“The worst of everything is the attitude of Chiellini,” added Lugano. “It doesn’t fit with Italian football to have a sportsman leaving the field crying and making claims against a rival.”

When it was put to Lugano that Chiellini appeared to have teethmarks on his shoulder, he suggested that they were probably old scars.

Last night, the Uruguay manager Oscar Tabarez was pleading the fifth, and insisting his player was the victim of a media agenda: “I didn’t see that. And if it happened the referee probably didn’t see it. So no I don’t have any more comments to make . . . Suarez, for all the mistakes he may have committed, is the target of a certain sector of the press.”

Tabarez’s loyalty to his most talented player is understandable but it is difficult at this moment to see how the forward could play any further part in the World Cup.

The TV footage shows Suarez dipping his head towards Chiellini’s shoulder and appearing to bite down, in an incident strongly reminiscent of his bite on Branislav Ivanovic at Anfield in April 2013. Photographic evidence shows indentations on Chiellini’s shoulder, and the Italian has made it clear what he thinks happened.

Evidence gathered

If the evidence gathered by Fifa supports Chiellini’s accusation, it would be the third time Suarez has bitten an opponent on the field of play in the last four years.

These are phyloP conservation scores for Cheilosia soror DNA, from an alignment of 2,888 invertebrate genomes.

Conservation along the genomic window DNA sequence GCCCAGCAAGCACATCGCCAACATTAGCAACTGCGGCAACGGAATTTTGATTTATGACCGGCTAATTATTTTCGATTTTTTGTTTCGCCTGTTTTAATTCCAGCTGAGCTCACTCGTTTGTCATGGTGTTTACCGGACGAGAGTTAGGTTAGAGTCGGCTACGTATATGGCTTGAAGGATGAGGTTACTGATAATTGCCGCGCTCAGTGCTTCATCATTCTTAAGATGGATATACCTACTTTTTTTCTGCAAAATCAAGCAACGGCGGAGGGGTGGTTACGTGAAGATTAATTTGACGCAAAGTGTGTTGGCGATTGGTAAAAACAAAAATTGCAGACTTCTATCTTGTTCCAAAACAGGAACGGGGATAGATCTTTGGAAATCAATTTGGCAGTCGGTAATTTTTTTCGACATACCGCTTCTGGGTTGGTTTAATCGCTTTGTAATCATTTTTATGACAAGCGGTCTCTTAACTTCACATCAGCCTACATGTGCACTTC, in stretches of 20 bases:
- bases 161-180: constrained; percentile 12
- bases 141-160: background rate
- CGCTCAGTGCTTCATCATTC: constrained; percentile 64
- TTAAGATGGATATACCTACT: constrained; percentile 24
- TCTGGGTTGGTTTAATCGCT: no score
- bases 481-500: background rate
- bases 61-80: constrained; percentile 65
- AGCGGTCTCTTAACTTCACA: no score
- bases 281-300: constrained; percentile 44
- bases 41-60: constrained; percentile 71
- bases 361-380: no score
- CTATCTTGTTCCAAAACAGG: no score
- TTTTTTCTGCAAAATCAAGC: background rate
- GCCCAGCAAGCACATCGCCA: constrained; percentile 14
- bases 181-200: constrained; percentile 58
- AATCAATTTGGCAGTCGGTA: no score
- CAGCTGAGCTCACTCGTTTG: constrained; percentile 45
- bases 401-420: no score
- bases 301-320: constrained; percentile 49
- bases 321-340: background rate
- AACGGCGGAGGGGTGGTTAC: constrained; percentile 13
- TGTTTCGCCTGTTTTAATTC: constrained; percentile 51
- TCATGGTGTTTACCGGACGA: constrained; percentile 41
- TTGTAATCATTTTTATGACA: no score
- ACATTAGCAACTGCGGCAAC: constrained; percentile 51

He has already served a combined 17 matches’ suspension for biting offences.

Only days ago, Suarez revealed his annoyance at the media's habit of repeatedly referring to his past-biting incidents. He was angered by the Sun's front page on the day of the Uruguay-England match, which featured a picture of England players baring giant photoshopped fangs. Suarez said: "Before the game too many people in England laughed about my attitude over the last few years."

Those who laughed at him before will never stop laughing now.

Suarez hates being laughed at, but it’s the people who aren’t laughing that he should be worried about. There are also those who are angrily demanding Suarez be hit with an exemplary ban. Fifa have the power to impose a ban of up to 24 matches.

Regardless of the scale of any sentence imposed by Fifa, there will ultimately be a greater sadness for Suarez.

When he bit Ottman Bakkal at Ajax, it seemed a bizarre anomaly. The repeat offence at Liverpool was a deviant act of aggression that for many, confirmed their negative impressions about him.

Now he has done it for a third time in his national team colours, on the world’s highest stage. For his career, this is worse than tragedy: it’s farce.

Suarez is one of the most gifted players in the game, but what he did last night confirmed that he will be remembered above all for biting people. He has sealed his place in football history and it turned out to be a place nobody ever wanted.

Ken Early

Ken Early

Ken Early is a contributor to The Irish Times specialising in soccer